Nick Kyrgios jokingly said it was “love at first sight” between him and Andy Murray, and the pair “can’t stop looking at each other”, ahead of their Wimbledon clash on Monday.
The Australian, 21, goes up against tournament favourite Murray for a place in the quarter-finals, but spent the build-up showering the 2013 champion with heartfelt compliments.
“Our relationship’s pretty good,” Kyrgios, the 15th seed, said.
“We joke a lot. When he’s in the locker room, it’s just instant banter. We just have a lot of fun. He’s a very relaxed guy, down to earth. He baits me a lot of time. He’s always very funny. He’s a great guy. It’s awesome.
“It was love at first sight.”
Kyrgios continued his jovial behaviour when said he was impressed with Murray’s athletic prowess, and said he spends time just staring at the British world No 2 in the locker room.
“When you look at Andy, you just look at him, he’s a great athlete.
“When Andy walks in, we see each other, we just give each other a look. We can’t stop looking at each other for a bit.”
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But Kyrgios said he was also awestruck by seven-time Wimbledon winner Roger Federer and defending champion Novak Djokovic, who was knocked out of the tournament on Saturday by Sam Querrey.
“When I see Roger, everyone sort of just looks at Roger,” Kyrgios said. “Roger has an aura about him. I think he’s the greatest player of all time. I just watch him. I don’t say anything. It’s the same with Novak.
“But Andy, I don’t know, it’s different.”
Kyrgios said the downing of Djokovic meant the 16 players left in the draw all felt that bit closer to the Wimbledon title, especially Murray and Federer.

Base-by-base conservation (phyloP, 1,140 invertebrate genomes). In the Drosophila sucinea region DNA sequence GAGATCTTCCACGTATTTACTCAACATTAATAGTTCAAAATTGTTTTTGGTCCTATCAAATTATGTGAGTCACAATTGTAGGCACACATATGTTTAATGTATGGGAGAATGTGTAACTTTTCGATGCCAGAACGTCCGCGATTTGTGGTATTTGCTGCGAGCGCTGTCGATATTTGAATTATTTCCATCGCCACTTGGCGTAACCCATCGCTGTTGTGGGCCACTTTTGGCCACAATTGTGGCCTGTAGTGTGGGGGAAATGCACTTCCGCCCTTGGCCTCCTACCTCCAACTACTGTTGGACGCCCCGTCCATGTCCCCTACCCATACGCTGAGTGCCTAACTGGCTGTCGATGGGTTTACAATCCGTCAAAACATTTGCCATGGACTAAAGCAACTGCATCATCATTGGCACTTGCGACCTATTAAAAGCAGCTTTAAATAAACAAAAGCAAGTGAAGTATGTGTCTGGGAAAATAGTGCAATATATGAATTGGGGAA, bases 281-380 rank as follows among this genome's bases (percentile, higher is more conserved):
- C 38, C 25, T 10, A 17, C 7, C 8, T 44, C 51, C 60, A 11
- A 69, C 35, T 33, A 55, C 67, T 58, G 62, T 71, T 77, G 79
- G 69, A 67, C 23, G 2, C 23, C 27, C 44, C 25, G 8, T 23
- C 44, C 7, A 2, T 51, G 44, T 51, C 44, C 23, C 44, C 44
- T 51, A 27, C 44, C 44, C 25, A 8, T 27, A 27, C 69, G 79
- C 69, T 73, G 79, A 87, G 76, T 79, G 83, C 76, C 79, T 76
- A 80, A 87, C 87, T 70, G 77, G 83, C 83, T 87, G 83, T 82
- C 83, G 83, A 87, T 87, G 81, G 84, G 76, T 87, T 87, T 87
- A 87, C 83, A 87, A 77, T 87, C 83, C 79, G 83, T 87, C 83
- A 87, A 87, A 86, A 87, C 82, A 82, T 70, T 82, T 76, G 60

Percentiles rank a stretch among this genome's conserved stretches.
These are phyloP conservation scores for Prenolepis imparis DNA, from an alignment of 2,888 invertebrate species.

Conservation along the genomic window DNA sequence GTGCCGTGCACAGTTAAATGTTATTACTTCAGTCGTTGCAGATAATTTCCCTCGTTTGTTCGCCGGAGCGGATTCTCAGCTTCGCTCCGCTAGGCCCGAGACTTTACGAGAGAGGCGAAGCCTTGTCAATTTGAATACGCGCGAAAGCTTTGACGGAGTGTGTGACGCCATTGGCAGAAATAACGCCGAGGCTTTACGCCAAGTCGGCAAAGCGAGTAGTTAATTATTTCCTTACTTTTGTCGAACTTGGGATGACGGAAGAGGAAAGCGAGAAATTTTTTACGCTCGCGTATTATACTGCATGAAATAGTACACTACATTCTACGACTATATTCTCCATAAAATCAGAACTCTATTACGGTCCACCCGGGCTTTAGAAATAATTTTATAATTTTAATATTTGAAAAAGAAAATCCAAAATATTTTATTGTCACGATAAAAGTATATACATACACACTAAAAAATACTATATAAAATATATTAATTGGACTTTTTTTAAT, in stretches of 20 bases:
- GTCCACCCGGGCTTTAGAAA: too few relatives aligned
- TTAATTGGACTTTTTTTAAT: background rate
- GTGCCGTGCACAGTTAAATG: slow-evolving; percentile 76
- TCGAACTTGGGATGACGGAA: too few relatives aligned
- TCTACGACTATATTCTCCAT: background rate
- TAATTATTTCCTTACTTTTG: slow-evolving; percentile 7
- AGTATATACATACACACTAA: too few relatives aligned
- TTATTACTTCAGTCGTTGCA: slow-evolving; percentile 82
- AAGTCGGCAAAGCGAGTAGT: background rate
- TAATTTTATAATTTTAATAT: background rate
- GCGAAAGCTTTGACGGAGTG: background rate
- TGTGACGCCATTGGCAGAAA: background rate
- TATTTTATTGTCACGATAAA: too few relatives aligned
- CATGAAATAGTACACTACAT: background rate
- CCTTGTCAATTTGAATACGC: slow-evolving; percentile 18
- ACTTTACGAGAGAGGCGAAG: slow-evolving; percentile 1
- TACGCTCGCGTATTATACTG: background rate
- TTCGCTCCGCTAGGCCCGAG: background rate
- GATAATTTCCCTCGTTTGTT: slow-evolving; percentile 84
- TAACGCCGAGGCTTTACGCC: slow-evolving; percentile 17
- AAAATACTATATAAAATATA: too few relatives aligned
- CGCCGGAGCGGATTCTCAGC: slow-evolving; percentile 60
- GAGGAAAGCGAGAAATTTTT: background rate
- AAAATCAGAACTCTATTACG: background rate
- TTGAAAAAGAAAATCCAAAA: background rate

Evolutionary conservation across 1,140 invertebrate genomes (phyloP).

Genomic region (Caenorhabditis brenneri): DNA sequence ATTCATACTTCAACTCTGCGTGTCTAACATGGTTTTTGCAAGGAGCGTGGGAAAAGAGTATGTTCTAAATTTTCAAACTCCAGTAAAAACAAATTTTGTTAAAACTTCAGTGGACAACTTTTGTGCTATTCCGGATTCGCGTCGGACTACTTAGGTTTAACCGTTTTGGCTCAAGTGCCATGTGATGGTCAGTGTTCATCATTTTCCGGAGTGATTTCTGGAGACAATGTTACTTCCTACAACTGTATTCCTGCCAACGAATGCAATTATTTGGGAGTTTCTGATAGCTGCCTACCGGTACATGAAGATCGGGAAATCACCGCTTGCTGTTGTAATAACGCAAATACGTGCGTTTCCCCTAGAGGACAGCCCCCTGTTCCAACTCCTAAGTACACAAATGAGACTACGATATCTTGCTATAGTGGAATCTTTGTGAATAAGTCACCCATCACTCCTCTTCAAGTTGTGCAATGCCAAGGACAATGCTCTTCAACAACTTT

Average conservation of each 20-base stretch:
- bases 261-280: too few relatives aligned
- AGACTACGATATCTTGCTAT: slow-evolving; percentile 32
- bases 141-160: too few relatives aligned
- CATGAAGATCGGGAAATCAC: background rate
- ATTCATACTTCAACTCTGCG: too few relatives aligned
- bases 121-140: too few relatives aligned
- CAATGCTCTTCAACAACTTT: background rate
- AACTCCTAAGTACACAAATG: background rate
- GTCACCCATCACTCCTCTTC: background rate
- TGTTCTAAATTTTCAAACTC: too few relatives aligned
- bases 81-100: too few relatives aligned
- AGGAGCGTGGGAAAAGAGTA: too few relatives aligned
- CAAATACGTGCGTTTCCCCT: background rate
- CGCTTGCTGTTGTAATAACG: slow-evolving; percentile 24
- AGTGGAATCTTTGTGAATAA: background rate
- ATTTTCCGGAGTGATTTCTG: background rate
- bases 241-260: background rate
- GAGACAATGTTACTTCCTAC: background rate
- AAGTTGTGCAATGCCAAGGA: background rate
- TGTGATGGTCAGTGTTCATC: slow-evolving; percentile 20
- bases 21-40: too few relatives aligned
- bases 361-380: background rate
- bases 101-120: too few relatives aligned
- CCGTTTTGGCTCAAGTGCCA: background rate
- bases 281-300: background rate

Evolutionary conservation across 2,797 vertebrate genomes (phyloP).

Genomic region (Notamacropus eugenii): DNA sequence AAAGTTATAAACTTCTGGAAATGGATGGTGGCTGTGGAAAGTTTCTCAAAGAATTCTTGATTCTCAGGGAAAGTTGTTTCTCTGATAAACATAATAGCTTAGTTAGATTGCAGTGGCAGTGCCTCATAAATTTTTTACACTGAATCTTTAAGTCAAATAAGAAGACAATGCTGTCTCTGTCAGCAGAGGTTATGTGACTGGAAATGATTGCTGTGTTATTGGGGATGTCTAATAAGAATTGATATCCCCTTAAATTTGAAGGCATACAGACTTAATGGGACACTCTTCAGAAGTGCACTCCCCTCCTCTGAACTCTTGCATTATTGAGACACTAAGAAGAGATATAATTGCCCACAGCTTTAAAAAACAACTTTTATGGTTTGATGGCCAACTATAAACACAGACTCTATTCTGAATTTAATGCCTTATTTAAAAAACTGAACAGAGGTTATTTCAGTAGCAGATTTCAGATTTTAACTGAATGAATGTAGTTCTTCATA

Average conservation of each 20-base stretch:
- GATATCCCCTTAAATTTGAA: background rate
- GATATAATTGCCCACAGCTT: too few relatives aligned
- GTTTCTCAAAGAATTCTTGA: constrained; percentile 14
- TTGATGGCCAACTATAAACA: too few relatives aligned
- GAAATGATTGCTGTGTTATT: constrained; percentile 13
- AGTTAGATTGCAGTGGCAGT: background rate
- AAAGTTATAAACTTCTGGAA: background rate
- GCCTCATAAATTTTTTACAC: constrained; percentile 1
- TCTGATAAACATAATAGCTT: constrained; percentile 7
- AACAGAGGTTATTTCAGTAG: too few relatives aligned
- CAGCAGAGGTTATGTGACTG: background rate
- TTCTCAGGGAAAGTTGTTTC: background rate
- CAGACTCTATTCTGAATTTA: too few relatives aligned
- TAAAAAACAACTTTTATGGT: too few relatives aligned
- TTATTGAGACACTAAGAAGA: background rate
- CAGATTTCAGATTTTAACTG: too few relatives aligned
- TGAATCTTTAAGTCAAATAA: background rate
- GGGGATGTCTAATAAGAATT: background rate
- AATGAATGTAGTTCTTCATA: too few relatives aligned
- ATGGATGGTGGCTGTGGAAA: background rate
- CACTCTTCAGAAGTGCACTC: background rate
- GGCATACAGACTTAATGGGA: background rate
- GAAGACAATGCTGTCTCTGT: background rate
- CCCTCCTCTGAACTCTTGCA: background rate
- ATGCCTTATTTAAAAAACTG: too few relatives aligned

“As soon as Novak loses, you look at Andy and you look at Federer’s eyes light up. They think that their chances probably doubled,” he said.
“I think a lot of people in the locker room now believe they can win it. If the stars align and they’re playing well, there’s a lot of people that can go get it.”
Murray is the favourite for the title, Federer second and Kyrgios fourth behind Milos Raonic.
Kyrgios set up the Murray clash by beating Spanish 22nd seed Feliciano Lopez 6-3, 6-7 (2/7), 6-3, 6-4 on Sunday.
Controversy seems to follow Kyrgios wherever he goes, but Murray is one of the few players who defends the temperamental Canberran.
“He backs me up a lot, which is good. It’s just good to have one of the best players in the world, to have a good friend like that. I see him at times more than I see my family,” Kyrgios said.
Murray said the troubles surrounding Kyrgios were largely down to the press trying to provoke a reaction.
“You’re trying to wind him up the whole time. It’s not really fair on him,” Murray, 29, saids.
“When he makes a mistake, yeah, it’s fine.
“But it happens a lot where it doesn’t seem like he’s really done much in comparison to what other players are doing, and he’s the one that gets asked all the questions about it.
“I’m sure over time he’ll start to do better and understand better how to deal with all of the attention and the questions and stuff. But sometimes he hasn’t done loads wrong, and he’s got a rough ride.”
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